Goa

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Pune, like Mumbai, is a big, ugly city and we made a fast exit (Mumbai was definitely more a rite of passage to be endured, rather than a pleasure). Our train ticket didn’t come through again so we booked a sleeper bus for the coastal province of Goa, a process that sounds deceivingly benign. With no western sense of privacy or order. , getting around in India by train and bus is taking a lot of effort, time, and patience, but we are managing. We have seen amazing sights and are now on a quest to find the quiet.

The morning we left Pune, Huggie was hit by the dreaded Delhi-belly. The diarrhea was a s__t storm (pun intended) and she immediately dosed up on Imodium. It worked wonderfully, but anticipating the 12 hour overnighter was a sobering proposition nevertheless. Fortunately, all went well. It was a surprisingly quiet ride and we would have slept if not for some crazy brain scrambling brought on by continuous travel over dirt tracks and large craters in the road.

We are now in the small coastal town of Anjuna where we have found the ocean, the tourists, and many of the worlds remaining dreadlocked hippie population. We are staying in a funky little room behind an open air restaurant, in the middle of a large market, that is right on the beach. It is not the secluded beach time of our dreams, but it’ll do for now. We will stay for a bit and rest our bones.

Yesterday Huggie rented a scooter (she is very competent on motorcycles) and we went to a gorgeous beach a few towns away. Imagine driving on the left side of the road, traffic and scooters coming at you from all angles, pedestrians everywhere, horns honking, and most important, avoiding the sacred cows who wander where and when they please, knowing they are the safest things on the road. It was like being in a real life video game, and through it all, Huggie remained highly focused, cool, and in control. I concentrated on helping with directions, reigning in my erupting expletives, and trying not to poo my pants.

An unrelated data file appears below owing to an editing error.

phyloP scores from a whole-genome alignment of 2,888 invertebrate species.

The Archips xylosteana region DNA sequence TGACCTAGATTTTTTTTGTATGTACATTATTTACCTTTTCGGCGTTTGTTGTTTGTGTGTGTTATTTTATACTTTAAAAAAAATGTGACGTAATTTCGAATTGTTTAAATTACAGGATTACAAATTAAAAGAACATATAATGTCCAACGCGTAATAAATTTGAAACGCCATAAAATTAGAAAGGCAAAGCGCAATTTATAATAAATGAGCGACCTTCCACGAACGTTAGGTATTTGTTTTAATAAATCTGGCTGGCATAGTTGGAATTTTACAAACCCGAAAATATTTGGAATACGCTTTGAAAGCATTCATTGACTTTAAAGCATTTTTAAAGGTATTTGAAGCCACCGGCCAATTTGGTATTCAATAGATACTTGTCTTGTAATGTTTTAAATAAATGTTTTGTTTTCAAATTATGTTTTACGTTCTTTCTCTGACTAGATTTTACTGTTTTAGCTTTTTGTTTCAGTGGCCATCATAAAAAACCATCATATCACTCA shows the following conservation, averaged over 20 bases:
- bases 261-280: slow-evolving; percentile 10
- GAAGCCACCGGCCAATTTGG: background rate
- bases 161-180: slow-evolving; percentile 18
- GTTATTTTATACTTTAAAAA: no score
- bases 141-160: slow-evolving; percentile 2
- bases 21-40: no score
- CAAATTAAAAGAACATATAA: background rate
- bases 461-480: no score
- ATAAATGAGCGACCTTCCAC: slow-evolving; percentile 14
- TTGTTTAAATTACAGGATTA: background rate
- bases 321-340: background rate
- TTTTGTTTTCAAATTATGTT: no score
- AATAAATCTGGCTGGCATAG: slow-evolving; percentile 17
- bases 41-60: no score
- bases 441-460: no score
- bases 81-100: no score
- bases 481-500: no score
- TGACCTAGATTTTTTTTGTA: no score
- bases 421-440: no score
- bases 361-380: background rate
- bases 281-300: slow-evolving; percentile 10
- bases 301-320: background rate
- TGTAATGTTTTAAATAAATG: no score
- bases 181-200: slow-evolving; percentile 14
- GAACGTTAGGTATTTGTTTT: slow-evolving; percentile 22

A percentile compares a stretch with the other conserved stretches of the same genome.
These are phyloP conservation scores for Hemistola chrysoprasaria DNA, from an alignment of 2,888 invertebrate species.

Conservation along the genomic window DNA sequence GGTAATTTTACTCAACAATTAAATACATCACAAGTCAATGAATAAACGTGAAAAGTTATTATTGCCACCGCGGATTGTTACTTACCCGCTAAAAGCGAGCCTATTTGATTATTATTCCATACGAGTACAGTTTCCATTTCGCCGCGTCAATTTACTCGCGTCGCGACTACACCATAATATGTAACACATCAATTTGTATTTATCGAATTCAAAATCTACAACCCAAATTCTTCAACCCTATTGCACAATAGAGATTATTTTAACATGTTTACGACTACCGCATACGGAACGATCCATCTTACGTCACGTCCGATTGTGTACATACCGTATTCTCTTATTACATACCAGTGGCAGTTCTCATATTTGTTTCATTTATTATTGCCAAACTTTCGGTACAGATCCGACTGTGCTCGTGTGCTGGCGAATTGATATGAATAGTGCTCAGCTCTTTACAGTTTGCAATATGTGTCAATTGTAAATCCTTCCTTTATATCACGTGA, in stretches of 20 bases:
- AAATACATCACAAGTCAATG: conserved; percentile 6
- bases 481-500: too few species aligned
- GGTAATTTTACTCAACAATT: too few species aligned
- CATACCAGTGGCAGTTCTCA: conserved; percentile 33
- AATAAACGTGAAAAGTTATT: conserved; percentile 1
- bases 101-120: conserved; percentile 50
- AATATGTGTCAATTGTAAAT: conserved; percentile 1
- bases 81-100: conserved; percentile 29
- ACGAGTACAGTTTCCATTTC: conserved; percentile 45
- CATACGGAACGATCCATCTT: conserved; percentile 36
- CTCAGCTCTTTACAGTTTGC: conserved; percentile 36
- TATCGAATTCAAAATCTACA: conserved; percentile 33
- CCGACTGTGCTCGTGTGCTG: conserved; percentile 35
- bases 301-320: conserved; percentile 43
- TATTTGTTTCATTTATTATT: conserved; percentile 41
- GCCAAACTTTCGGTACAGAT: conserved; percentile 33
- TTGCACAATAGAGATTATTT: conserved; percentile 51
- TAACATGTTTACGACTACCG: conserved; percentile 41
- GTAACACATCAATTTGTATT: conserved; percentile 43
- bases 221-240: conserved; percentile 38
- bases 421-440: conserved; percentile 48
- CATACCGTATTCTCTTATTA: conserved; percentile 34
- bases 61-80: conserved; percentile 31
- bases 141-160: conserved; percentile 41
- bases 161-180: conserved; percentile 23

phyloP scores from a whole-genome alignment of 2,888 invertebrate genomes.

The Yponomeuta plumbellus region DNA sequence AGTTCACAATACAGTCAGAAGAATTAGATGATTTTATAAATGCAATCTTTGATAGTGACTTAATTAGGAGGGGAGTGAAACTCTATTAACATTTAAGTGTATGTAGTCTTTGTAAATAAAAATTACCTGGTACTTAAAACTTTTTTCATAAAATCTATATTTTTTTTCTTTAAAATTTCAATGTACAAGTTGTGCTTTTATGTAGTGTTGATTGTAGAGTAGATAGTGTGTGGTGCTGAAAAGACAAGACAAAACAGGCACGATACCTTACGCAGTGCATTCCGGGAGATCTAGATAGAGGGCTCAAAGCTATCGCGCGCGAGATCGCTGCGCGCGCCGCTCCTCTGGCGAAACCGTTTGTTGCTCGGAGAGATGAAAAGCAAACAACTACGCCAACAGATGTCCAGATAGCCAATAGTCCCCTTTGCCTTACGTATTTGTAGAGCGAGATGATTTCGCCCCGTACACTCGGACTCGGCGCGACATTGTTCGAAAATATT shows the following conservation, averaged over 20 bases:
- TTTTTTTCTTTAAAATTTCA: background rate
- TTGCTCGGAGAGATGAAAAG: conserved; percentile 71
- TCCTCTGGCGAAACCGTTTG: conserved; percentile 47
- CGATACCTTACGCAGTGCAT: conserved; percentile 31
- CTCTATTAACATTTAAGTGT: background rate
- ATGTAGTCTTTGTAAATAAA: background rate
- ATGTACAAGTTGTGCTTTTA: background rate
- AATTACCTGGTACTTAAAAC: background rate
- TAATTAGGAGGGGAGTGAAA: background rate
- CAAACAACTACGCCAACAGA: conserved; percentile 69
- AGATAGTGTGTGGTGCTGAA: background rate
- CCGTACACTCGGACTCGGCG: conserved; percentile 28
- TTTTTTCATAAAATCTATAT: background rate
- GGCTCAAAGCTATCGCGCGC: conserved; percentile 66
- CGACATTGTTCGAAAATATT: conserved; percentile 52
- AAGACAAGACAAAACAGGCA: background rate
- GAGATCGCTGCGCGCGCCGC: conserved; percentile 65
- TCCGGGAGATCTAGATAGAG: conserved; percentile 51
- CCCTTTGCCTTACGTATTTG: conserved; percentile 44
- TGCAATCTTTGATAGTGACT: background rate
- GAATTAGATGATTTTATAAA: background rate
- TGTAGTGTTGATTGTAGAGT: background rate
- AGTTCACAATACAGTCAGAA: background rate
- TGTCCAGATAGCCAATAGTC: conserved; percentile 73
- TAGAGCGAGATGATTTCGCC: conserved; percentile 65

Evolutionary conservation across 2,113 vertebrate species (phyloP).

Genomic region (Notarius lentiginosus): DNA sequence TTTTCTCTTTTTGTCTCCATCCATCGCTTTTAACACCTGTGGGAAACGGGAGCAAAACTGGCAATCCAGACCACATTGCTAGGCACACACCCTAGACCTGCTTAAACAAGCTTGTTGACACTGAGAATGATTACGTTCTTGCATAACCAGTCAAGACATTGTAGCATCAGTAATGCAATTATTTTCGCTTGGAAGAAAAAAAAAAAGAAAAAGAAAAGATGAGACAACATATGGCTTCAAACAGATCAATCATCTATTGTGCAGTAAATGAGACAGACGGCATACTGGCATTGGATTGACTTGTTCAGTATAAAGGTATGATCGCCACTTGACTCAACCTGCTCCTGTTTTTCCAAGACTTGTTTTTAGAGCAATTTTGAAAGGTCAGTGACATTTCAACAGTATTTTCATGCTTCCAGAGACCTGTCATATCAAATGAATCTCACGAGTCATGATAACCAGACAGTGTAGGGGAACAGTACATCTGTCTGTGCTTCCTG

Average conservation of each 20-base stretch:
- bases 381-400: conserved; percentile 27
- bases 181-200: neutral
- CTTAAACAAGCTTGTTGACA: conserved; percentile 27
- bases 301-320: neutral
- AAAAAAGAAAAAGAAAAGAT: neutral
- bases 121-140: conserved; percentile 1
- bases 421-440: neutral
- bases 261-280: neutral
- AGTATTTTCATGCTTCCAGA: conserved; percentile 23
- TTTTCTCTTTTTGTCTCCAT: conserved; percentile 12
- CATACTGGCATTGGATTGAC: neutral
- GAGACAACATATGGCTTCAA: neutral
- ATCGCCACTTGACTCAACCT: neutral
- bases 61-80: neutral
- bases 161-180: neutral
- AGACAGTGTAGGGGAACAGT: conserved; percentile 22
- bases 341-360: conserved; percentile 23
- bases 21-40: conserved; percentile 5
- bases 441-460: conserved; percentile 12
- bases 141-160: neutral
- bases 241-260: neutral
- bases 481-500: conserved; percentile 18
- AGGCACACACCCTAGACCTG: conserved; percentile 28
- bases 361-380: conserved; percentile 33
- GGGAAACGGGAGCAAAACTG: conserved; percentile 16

On our way back we stopped at a small local joint for food where the waiter was attentive and adorable. I had the fish Thali (rice with curried fish and vegetables with spicy Indian pickle) and the flavours were so piquant and divine that every bite was a gastronomic pleasure (for about $2.40 Canadian). Huggie had palak paneer (a spicy creamed spinach and cheese soup with garlic naan) that was also amazing.

Driving back in the dark, I was both exhilarated and terrified. It was a fun day but I breathed a deep sigh of relief when we arrived back to our room safe and sound with all our parts intact. Now for the ongoing feat of trying to sleep through a chorus of birds squawking, dogs barking, music playing etc..

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12 responses »

  1. You two are indeed very brave.Wouldnt be there for a million.With the bathroom problem and extreme diorreah ,, must have been a total nightmare.That can be horrible in the best of circumstances. Anyway you are seeing an incredible society! Take care. xo

    • We definitely are. It has its challenges for sure but it is quite the society and place. Loving the food though. We have Ben pretty lucky so far wth true diarrhea. It was just one episode so far. Fingers crossed. Xoxo

  2. So enjoying sharing the adventure with you, as always. You are missing 3 feet of snow just in case you have longings for home. I am interested in your responses to the incessant street noise … certainly sounds like less of a pleasure perhaps only compensated for by the pleasure you are taking in the street food.
    Stay safe.

    Kxx

    • Thanks Karen. And thanks for the reality check of being home. The 3 feet of snow is not appealing right now. Even in the heat here, I am enjoying being warm. And yes, the street food does make a lovely compensation for the noise. Hugs to you. Xo

  3. It must be hard not to be totally overwhelmed by everything there. I’d have been on sensory overload a long time ago! You’ll probably be processing it all long after you get home, lol! The food sounds (and looks) amazing though. I’m glad you made it home safe and sound in the dark. One of the guests here is disabled due to a motorbike collision with a horse on the highway after dark here in the Dominican. Be careful you two! I hope you find a quiet place to rest. Maybe you need to visit an ashram to find peace and quiet over there. XOXOXO

    • It really is quite the place. Sensory overload for sure. The food really is a delight and I am thoroughly enjoying it. Good to know about the guy there. Boy one never knows do they. Hope all is well with you. Love you to pieces. Xoxo

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